Our school and local area are rooted in history and this has formed a key element of our current context. It is important that all pupils are able to gain an understanding and appreciation of this in their time at Nash Mills. Through the offer of a sequential, well-planned curriculum and in line with National Curriculum requirements, all of our learners will have:
- A clear understanding of chronology and how events in the past have shaped our today; and what happens today will shape our tomorrow; to see history as a ‘living subject’.
- An ability to study and compare different beliefs and ways of life; to recognise similarities and differences using different sources and to question, evaluate and draw conclusions based on clear arguments.
- A strong sense of identity and an understanding of the history of Nash Mills School and the local area. This will be created by teaching history in a wider context, but also thinking about local connections, allowing children to link their lives to the bigger picture. For example; the importance of John Dickinson and his family to the local area: set within the wider view of Victorian society, looking at industrialisation and the development of world travel and trade links.
- An understanding that history has been gained by studying evidence in the world around us; our aim is that they have the skills to discuss different opinions within history and are able to 'disagree well' with each other.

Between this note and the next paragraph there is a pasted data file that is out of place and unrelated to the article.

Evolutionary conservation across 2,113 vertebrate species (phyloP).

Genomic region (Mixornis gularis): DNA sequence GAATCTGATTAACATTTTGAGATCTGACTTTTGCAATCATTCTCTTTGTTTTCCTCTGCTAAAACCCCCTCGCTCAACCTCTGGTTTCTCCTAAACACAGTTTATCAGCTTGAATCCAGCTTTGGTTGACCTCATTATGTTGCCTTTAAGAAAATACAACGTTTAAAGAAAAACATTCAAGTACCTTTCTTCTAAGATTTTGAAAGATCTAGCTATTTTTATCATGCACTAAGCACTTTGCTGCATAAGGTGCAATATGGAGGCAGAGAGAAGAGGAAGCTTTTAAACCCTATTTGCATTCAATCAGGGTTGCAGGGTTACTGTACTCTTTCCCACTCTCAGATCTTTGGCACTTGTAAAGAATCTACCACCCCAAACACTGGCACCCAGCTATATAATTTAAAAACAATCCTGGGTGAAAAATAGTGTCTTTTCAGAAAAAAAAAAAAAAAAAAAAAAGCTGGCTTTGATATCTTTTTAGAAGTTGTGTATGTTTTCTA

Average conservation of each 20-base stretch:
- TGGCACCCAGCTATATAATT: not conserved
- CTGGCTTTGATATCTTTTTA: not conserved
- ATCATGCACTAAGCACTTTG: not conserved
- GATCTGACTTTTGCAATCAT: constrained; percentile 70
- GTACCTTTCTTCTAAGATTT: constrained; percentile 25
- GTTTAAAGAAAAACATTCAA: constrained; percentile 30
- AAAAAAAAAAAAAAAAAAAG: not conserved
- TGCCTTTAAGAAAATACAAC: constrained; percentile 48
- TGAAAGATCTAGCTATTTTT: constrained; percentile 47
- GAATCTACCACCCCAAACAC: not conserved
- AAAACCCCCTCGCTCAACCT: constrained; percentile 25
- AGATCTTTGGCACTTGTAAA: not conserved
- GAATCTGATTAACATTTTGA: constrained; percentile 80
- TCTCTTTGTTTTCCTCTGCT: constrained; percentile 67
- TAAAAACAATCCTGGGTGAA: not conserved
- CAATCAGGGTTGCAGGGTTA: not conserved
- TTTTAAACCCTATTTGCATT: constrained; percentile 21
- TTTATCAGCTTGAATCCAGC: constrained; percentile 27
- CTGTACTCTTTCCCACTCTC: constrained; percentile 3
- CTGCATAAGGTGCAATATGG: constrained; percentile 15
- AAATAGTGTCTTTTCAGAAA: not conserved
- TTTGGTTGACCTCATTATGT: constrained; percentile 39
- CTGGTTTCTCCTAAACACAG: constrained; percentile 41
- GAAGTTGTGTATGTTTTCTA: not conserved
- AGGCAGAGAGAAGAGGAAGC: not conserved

In all periods studied, pupils will gain an understanding of the main events, time and locations appropriate to the subject being taught. In addition, the following areas of learning will allow for themes within learning across each year group. These areas are:
- Travel & Exploration
- Food & Farming
Pupils will have a weekly lesson, with each topic being split into clear curriculum blocks.
- Autumn term – a focus on a history topic which will have themes that link back to previous learning.
- Summer term - a locally-focused topic will be taught allowing pupils to revisit and embed skills across both geography and history through discrete teaching. This will include a visit to a historical site with local relevance, supporting pupils to develop their cultural capital.
- Year 3 will visit St Albans as part of the Roman invasion topic
- Year 4 will visit Mountfitchet Castle as part of the Anglo-Saxons/Middle Ages topic
- Year 5 will visit Apsley Paper Mills as part of the Victorian topic.
Sequencing of Content
Our curriculum follows a chronological path in KS2 to enable pupils to understand time and the changes that have occurred. In KS1, the children focus on rich topic content that grabs their attention and engages their imagination.
Our curriculum supports special needs by scaffolding the children that require it, offering adult support when necessary. Difficult vocabulary is explained and worksheets provided where relevant. Conversation and debate is encouraged as a whole class, making the subject accessible for those that find putting pen to paper tricky.
How we add richness through discussion and cultural capital
Our curriculum allows children to form and express an opinion, developing their language and confidence. We teach the children to look back at the past - good and bad - so they can make choices about the role they will play in society as they mature into adults.
How this subject supports our Christian vision
Our curriculum looks at different religions through the ages, as well as pagan beliefs and the later introduction of Christianity in Britain. Children will have an understanding that history needs to consider the evidence; our aim is that they have the skills to discuss different opinions within history and are able to 'disagree well' with each other.